As I revealed in my last post, my first experience of Sherlock Holmes in print was not the Canon, but a pastiche, The Seven Per-Cent-Solution by Nicholas Meyer. Of course, in the 1970s this was a pretty good choice of pastiche, so I might not be as ashamed of this as I'm pretending to be.
After reading the Meyer, I did begin to pick up the Doyle collections and started to give the Canon a proper read. But I craved another post-modern pastiche novel in the style of Solution. Luckily, because of the success of the Meyer book (which was also made into a film), my local Waldenbooks had quite a few of these to choose from. The first two I came away with were The Last Sherlock Holmes Story by Michael Dibdin and Exit Sherlock Holmes by Robert Lee Hall.
What drew me to these two paperbacks was the cover art. These are exactly the kinds of covers a budding young Sherlockian would be attracted to (I still like them). Also, The Last Sherlock Holmes Story promised an encounter with Jack The Ripper, so that was pretty irresistible.
While these did not live up to the level of The Seven-Per-Cent Solution, I still enjoyed them both. They are well-written adventures with their own revisionist "twists." (SPOILERS AHEAD.) In The Last Sherlock Holmes Story, the great detective turns out to actually be Jack The Ripper(!). In Exit Sherlock Holmes he's revealed to be a time traveler.
While I didn't really care for the twist in Last (Holmes cannot be a murderer), the time travel element in Exit Sherlock Holmes is handled better than you would expect, and I've always though this novel would make an interesting Sherlock Holmes film.
Title: The Last Sherlock Holmes Story
Author: Michael Dibdin
Publisher: Ballantine Books
Title: Exit Sherlock Holmes
Author: Robert Lee Hall
Publisher: Playboy Press
- Sherlock Holmes (1916)
- A Study In Terror (1966)
- The Private Life of Sherlock Holmes (1970)
- The Adventure of Sherlock Holmes' Smarter Brother (1975)
- Sherlock Holmes in New York (1976)
- The Seven-Per-Cent Solution (1977)
- Murder By Decree (1979)
- Young Sherlock (1982)
- Young Sherlock Holmes (1985)
- Jeremy Brett
- SHERLOCK (BBC)
- Sherlock Gnomes (2018)
- Enola Holmes (2020)
- The Adventures of Solar Pons
- The Chronicles of Solar Pons
- The Return of Solar Pons
- The Casebook of Solar Pons
- Mr. Fairlie's Final Journey
- The Dossier of Solar Pons
- The Further Adventures of Solar Pons
- The Secret Files of Solar Pons
- The Exploits of Solar Pons
- Solar Pons Versus the Devil's Claw
- The Complete Adventures of Solar Pons
- The Solar Pons Companion
- The Papers of Solar Pons
- The Apocrypha of Solar Pons
- The Necronomicon of Solar Pons
"Somewhere in the vaults of the bank of Cox and Co., at Charing Cross, there is a travel-worn and battered tin dispatch-box with my name, John H. Watson, M.D., painted upon the lid. It is crammed with papers, nearly all of which are records of cases to illustrate the curious problems which Mr. Sherlock Holmes has at various times to examine."
Sunday, March 2, 2014
Sunday, February 23, 2014
Here's another reason that I have no business starting a Sherlock Holmes blog; but I suppose this is something I need to confess up front. My first experience of Holmes was not the Canon. In fact, I came to Doyle late. My first experience of Sherlock Holmes in print was a pastiche novel: The Seven-Per-Cent Solution by Nicholas Meyer.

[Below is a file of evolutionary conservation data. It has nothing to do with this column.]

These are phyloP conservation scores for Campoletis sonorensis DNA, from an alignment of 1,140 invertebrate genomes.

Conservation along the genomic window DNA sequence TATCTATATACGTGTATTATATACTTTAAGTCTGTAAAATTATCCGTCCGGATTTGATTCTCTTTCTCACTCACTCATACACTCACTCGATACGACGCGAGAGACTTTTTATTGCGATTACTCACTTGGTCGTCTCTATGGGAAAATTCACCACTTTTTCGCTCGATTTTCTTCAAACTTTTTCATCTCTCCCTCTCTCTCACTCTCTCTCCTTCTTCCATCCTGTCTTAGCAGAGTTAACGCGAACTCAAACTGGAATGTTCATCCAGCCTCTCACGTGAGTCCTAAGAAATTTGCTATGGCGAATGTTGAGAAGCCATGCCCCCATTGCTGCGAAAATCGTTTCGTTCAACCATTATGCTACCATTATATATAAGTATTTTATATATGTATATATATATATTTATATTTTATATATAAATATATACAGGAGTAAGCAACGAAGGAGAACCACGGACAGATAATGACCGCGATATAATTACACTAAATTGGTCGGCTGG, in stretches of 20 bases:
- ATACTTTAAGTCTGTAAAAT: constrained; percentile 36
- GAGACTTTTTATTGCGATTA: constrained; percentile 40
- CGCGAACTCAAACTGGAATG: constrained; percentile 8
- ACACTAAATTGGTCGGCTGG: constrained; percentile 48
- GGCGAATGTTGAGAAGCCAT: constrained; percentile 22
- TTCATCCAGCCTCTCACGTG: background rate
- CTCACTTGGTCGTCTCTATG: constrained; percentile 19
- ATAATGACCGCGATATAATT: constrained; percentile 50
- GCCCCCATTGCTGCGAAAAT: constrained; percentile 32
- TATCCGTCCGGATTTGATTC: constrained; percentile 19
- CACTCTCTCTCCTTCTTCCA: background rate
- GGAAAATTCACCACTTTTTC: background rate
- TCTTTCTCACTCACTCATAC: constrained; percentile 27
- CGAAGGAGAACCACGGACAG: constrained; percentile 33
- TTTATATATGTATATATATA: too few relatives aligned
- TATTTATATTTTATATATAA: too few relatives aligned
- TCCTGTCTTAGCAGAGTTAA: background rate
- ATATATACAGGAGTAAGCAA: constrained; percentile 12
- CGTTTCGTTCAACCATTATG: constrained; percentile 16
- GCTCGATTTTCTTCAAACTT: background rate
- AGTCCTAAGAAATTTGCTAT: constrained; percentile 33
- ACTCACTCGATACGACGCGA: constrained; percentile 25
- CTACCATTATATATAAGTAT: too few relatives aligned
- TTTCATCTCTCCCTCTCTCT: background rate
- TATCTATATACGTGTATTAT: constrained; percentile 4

Now, in my defense, this is a great novel. And it was a sensation of its day, a New York Times Bestseller. And while there had been Sherlock Holmes pastiche novels before this book, The Seven-Per-Cent Solution was the one that kicked off the tidal wave of Holmes pastiche mash-up adventures that continues to this day. (The mash-up here being Sherlock Holmes and Sigmund Freud.)
Part of what made this book special was that Meyer wrote it as John Watson and presented it as a lost adventure with himself credited only as "editor." Today that is almost the standard way to present a Holmes pastiche, but this was a pretty original idea back in 1974 when the book came out. I'm not Holmes expert enough to know whether Meyer was the very first person to write a Holmes novel in the voice of John Watson, but he might have been. He also brilliantly turns the Moriarty story on its head, and shows us Holmes as a drug addict, but you know all this.
Pictured above is my cherished signed first edition hardcover. No, it's not Doyle; but I think Meyer's book could be the most significant non-canonical work of them all. It certainly seduced me into the world of Baker Street.
Author: Nicholas Meyer
Publisher: E.P. Dutton & Co.
Also see: The West End Horror (1976)
Saturday, February 22, 2014
I have no business starting a blog about Sherlock Holmes. My true passion is Harry Houdini, and I run a blog devoted to the escape king called WILD ABOUT HARRY. But I really love Holmes, and I was a minor Sherlockian even before I discovered the magic of Houdini. I'm not a scholar, but I do enjoy keeping up with the latest Holmesian happenings, and over the years I've collected a few gems, primarily pastiche paperbacks, that I would like to share here. I'm also starting this blog because my name really is Cox, John Cox, and I couldn't resist the name. So, like it or not, here is yet another Sherlock Holmes website: Cox & Company. I welcome you.
UPDATE: I've changed the name of this blog to The Battered Tin and have decided to focus on the pastiche adventures of Holmes and Watson -- "cases for which the world was not yet prepared." Hope you enjoy.
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